Cook said this drive is so strong that people often believe in contradictory conspiracy theories. Roberts said his parents, for example, initially thought that COVID-19 was linked to cell towers before deciding that the virus was in fact a hoax. The only explanation they did not amuse, he said, came from medical professionals.

Distrust of science, institutions, and traditional news sources is largely due to stronger beliefs in conspiracy theories, such as the support of false science.

Confidence in American institutions was further eroded by false statements by leaders like President Donald Trump, who repeatedly downplayed the threat of the virus, offered bleaching as a cure, and undermined his own administration.

An analysis by Cornell University researchers found that Trump is the biggest driver of coronavirus claims. Studies show that conservatives are more likely to believe conspiracy theories or share COVID-19 misinformation.

Carmona said she had recently complained to a group of leaders about the coronavirus when a man claimed that the epidemic was created by the Chinese government-Democrats to undermine Trump’s re-election bid.

“When people start believing in their own facts, rejecting everything the other side says, we are in real trouble,” he said.

The general distrust of American institutions has helped unite several groups under the banner of the COVID-19 conspiracy theories. These include far-right groups outraged by blockades, masked mandates, vaccine activists and QAnon followers who believe Trump is waging a secret war against a powerful satanic cannibal.

In addition to gaining insight into the COVID-19 conspiracy theories, researchers are finding possible solutions to the broader problem of online misinformation. These include greater efforts by social media companies և new regulations.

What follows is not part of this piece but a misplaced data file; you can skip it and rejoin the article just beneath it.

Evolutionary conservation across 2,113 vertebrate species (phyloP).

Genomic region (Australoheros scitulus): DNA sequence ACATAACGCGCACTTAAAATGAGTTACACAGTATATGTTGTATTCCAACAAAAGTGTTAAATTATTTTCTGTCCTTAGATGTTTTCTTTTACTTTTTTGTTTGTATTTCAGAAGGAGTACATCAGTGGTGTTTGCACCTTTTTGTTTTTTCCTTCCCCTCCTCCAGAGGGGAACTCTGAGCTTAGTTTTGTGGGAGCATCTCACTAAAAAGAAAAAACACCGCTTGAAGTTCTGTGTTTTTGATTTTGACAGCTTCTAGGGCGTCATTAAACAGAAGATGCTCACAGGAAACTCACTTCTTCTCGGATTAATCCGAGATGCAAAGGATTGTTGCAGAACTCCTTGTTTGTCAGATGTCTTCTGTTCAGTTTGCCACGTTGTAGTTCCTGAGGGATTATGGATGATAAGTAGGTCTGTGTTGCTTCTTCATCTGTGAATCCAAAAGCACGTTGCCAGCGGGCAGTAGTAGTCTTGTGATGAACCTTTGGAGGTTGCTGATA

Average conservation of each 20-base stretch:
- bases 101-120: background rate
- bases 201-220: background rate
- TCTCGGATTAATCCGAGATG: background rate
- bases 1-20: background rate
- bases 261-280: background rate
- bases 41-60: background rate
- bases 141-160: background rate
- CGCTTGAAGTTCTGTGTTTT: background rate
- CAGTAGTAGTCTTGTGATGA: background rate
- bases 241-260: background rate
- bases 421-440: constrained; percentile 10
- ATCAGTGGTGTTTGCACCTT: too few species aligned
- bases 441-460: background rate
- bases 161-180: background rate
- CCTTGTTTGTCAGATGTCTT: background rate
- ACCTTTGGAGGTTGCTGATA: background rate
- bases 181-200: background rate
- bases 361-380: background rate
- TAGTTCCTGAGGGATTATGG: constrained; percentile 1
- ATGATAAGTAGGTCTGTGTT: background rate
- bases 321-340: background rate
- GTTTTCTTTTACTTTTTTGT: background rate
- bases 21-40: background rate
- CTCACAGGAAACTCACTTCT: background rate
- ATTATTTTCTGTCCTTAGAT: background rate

Facebook, Twitter and other platforms have long been criticized for allowing misinformation to flourish. They reacted more aggressively to COVID-19 misinformation, suggesting that platforms could do more to curb misinformation on other topics, such as climate change, Cook said.

“It shows that it is a matter of will, not technical innovation,” Cook said.

It may be more difficult to address the attractiveness of our species to conspiracy theories. Experts say that teaching critical thinking and media literacy in schools is important because the Internet will only grow as a source of news.

In recent years, a theory called vaccine theory has been introduced. It involves using online games or tutorials to get people to think more critically about information.

One of the examples. Researchers at the University of Cambridge have created Go Viral! An online game that educates players by creating their own misleading content.

“Studies show that games increase resistance to online misinformation, but like many vaccines, the effects are temporary. Researchers are surprised,” Cook said. “How do you give them a boost?”

One day these games can be placed as advertisements before online videos or promoted with prizes as a way to regularly vaccinate the public against misinformation.

“The real solution is education,” said Bouguez. “COVID has shown us how dangerous misinformation and conspiracy theories can be, that we have a lot of work to do.”